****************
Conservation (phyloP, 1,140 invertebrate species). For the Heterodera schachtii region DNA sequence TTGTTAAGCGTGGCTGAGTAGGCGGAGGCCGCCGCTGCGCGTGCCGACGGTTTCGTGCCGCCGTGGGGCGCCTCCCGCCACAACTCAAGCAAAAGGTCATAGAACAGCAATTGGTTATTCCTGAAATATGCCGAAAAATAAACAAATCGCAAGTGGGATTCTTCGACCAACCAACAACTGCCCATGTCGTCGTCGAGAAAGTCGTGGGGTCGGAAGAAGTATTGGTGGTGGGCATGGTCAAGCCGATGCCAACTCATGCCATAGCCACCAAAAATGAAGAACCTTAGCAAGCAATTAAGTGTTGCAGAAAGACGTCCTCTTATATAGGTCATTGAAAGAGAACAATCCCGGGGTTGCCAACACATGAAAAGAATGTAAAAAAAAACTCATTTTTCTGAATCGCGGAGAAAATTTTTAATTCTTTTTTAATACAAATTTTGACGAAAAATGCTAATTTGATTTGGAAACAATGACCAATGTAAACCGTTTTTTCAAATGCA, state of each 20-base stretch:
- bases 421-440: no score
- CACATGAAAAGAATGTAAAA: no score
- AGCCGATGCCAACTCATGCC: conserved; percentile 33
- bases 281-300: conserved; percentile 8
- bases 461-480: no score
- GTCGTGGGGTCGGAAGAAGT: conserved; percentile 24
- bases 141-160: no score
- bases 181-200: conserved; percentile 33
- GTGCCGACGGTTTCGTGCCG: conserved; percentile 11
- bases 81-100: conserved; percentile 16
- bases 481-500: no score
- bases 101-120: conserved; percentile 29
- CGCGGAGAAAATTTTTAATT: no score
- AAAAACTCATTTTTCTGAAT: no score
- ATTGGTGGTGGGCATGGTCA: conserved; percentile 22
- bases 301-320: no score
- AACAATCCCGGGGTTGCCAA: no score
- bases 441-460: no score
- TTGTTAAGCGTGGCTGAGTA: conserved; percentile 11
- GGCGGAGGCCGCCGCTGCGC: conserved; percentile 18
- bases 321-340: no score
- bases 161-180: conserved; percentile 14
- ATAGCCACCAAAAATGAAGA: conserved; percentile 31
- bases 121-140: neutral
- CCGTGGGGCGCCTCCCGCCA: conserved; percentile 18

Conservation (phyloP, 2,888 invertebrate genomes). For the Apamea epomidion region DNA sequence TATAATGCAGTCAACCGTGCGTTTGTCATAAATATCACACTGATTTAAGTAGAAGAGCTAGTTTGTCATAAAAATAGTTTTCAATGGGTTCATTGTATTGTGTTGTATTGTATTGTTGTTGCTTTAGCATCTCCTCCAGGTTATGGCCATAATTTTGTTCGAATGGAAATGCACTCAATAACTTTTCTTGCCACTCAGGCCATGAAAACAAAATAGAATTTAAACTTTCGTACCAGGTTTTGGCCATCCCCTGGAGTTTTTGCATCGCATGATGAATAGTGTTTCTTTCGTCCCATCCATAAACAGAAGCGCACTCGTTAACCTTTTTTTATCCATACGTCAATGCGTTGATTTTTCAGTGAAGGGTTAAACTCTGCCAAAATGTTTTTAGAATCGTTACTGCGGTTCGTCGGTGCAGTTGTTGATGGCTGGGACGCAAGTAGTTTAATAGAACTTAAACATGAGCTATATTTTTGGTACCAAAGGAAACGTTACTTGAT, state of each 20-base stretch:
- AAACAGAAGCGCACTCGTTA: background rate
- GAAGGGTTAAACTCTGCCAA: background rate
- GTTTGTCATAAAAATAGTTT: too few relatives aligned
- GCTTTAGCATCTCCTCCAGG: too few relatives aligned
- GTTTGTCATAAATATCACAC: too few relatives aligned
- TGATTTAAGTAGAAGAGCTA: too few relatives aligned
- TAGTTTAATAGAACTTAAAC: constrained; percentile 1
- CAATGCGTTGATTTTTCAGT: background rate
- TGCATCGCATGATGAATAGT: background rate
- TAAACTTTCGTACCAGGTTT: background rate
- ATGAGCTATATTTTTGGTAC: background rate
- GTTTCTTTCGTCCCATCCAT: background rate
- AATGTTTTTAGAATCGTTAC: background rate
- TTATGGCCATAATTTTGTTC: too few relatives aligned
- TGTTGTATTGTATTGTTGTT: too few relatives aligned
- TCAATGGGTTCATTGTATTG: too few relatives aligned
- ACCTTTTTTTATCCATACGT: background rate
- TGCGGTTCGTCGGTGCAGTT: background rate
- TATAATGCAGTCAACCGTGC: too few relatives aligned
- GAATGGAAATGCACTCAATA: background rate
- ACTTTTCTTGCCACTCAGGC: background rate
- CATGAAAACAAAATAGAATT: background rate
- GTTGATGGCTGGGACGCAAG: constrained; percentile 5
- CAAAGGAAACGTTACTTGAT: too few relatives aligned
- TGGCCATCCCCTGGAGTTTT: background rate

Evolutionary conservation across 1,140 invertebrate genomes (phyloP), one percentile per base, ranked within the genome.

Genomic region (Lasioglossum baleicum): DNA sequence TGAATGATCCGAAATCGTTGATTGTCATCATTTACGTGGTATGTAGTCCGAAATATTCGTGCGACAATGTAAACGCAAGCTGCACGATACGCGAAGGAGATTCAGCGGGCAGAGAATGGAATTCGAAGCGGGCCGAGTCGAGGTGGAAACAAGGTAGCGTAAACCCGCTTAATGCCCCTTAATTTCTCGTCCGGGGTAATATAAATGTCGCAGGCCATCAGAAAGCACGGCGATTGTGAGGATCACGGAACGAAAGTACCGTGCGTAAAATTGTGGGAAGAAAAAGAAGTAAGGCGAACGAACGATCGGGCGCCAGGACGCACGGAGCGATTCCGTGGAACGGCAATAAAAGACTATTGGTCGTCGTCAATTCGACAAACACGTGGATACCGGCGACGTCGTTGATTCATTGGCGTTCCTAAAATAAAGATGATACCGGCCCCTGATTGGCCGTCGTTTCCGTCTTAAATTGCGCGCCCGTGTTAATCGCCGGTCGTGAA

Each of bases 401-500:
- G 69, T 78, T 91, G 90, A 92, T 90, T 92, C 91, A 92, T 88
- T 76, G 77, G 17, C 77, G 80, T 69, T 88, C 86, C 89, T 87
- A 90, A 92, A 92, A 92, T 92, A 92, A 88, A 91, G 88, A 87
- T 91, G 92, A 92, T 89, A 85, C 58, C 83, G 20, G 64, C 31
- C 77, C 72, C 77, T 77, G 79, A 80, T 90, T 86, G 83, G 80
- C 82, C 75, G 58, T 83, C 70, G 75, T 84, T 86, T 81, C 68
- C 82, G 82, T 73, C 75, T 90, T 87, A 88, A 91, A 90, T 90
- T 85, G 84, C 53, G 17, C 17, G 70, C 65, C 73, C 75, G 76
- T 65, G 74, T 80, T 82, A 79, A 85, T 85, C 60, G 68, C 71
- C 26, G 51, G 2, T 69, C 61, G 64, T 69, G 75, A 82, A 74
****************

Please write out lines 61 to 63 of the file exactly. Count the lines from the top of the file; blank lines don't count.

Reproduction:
- C 82, C 75, G 58, T 83, C 70, G 75, T 84, T 86, T 81, C 68
- C 82, G 82, T 73, C 75, T 90, T 87, A 88, A 91, A 90, T 90
- T 85, G 84, C 53, G 17, C 17, G 70, C 65, C 73, C 75, G 76